Plantains (platanos macho)

plantains on a blue cutting board
In México, in Spanish, plantains are plátanos macho.

What are Plantains?

Plantains are a type of tropical fruit that is closely related to bananas. They have thicker skin and are typically larger than bananas. They are a staple food in many parts of the world, particularly in Africa, Central and South America, and the Caribbean.

sliced and cut planains

Plantains in Mexican cuisine

In Mexican cuisine, plantains are often used as a side dish or ingredient in various dishes. They are typically cooked before eating and are often fried or grilled.

They are often served as a side dish with various meals, like picadillo, picadillo cubano (Cuban picadillo), or as a topping for sopa de lentejas (Mexican lentil soup), frijoles de olla or over arroz mexicano (Mexican white rice with vegetables).

Plantains can also be mashed and used as a base for “empanadas” ( a traditional pastry made with dough filled with meat and vegetables) or “tamales” (A traditional Mexican dish made of masa (a starchy dough), which is steamed in a leaf wrapper).

Plantains are also used in sweet dishes such as “plátanos en tentación” (sweet plantain in syrup) or “maduros” (ripe sweet plantains), which are typically fried or grilled and then served as a side dish or as a dessert.

One of my favorite desserts growing up was grilled plantains with condensed milk and strawberry jam.





Plantains with condendsed milk and chia strawberry jam

How to cook with plantains

Plantains are often used as a starchy vegetables and are typically cooked before eating. They can be fried, grilled, or baked and are often used in savory dishes. They can also be mashed and made into dough for bread or pastries.

Depending on the dish and the desired texture, there are many ways to cook with plantains. Here are a few popular methods:

Fried plantains: To make fried plantains, peel the plantains and slice them into 1/4-inch thick slices. Heat oil in a pan over medium-high heat, and fry the plantain slices for 2-3 minutes on each side or until they are golden brown and crispy.

Tostones: To make tostones, peel the plantains and slice them into 1/4-inch thick slices. Heat oil in a pan over medium-high heat, and fry the plantain slices on each side for 2-3 minutes or until golden brown. Remove the slices from the pan and flatten them with a tostonera or flat bottom of a glass. Fry again for 2-3 minutes on each side or until they are crispy.

Mashed plantains: To make mashed plantains, peel them and cut them into small chunks. Boil the plantains in a pot of water for 15-20 minutes or until they are very tender. Drain the plantains and mash them with a fork or a potato masher. Use them as a filling for enmoladas.

Grilled plantains: To make grilled plantains, Peel the plantains, Cut them into slices and brush them with oil or butter, and grill them over medium-high heat for 2-3 minutes on each side or until they are tender and lightly charred.

Baked plantains: To make baked plantains, Peel the plantains and cut them into slices. Brush them with oil or butter and bake them in a preheated oven at 375F (190C) for 15-20 minutes or until they are tender and lightly golden brown.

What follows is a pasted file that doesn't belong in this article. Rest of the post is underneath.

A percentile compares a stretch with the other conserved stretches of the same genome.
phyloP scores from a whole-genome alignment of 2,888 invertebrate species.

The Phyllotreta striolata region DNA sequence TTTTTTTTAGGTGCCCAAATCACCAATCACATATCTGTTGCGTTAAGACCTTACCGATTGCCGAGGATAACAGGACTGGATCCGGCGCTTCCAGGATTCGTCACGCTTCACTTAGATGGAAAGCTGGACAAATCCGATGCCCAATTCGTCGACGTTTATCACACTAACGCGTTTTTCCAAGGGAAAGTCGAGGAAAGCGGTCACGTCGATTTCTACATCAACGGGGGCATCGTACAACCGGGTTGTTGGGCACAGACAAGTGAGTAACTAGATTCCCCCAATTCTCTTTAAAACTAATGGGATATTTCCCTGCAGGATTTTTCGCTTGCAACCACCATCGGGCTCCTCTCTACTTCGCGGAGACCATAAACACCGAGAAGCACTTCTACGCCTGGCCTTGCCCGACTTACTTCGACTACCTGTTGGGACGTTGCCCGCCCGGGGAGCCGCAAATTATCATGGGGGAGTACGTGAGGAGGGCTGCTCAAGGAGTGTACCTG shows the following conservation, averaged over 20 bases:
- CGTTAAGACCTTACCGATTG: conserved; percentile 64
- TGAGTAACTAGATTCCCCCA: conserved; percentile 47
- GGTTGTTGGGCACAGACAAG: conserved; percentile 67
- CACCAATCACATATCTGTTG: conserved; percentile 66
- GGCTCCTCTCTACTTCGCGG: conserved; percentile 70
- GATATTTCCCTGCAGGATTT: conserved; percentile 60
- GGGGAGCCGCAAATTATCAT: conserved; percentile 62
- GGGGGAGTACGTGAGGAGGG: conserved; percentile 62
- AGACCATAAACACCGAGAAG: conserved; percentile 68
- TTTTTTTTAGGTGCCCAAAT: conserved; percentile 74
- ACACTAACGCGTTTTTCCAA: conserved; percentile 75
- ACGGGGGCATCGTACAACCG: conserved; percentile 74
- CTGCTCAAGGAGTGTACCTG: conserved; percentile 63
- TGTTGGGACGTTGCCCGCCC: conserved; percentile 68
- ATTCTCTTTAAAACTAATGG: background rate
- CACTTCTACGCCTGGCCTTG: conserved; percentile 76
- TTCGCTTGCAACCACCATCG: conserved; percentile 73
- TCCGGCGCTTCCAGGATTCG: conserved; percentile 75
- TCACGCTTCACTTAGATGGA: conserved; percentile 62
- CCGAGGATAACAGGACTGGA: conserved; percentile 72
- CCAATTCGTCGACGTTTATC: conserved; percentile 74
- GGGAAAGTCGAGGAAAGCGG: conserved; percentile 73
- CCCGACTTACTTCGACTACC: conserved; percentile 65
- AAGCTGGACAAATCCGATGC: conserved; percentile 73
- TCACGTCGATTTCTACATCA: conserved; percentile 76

Air Fryed: Peel the plantains and slice them into 1/4-inch thick slices. Place the plantain slices in a single layer in the air fryer basket, and spray them with cooking spray. Set the air fryer to 375°F (190°C) and cook the plantains for 8-10 minutes until they are golden brown and crispy.

plantain enmoladas, mmole enchiladas topped with sesame seeds, avocado and red onion.

What do plantains taste like?

When cooking with plantains, it’s important to note that the ripeness will affect the final dish. Green plantains are more starchy and less sweet and are typically used in savory dishes as a substitute for potatoes. Ripe plantains are sweeter and softer and are often used in sweet dishes or as a side dish.

Plantains vs bananas

Plantains and bananas are closely related, but there are a few key differences between the two.

Appearance: Plantains are generally larger and have thicker skin that is typically green when unripe and black when ripe. In contrast, bananas have thinner, more delicate skin that is typically yellow when ripe.

Taste: Plantains have a starchier, less sweet taste compared to bananas. Green plantains have a savory, potato-like taste, while ripe plantains are sweeter. Bananas are typically sweeter than plantains, with a creamy texture.

Use: Plantains are primarily used as a vegetable, typically cooked before eating, while bananas are primarily used as a fruit and are typically eaten raw. Plantains are often used in savory dishes, while bananas are used in sweet dishes or as a snack.

Ripening: Plantains need to be cooked when they are still green and will ripen off the tree. Bananas will ripen on the tree and after and can be eaten when they are still green.

Nutritional value: Plantains and bananas are both high in potassium and dietary fiber, but plantains are also a good source of vitamin C. In contrast, bananas are a good source of vitamin B6.

The best recipe for vegan mole enchiladas.

Vegan mole enchiladas

Corn tortillas filled with plantains and mole sauce, topped with avocado, red onion slices, and toasted sesame seeds.

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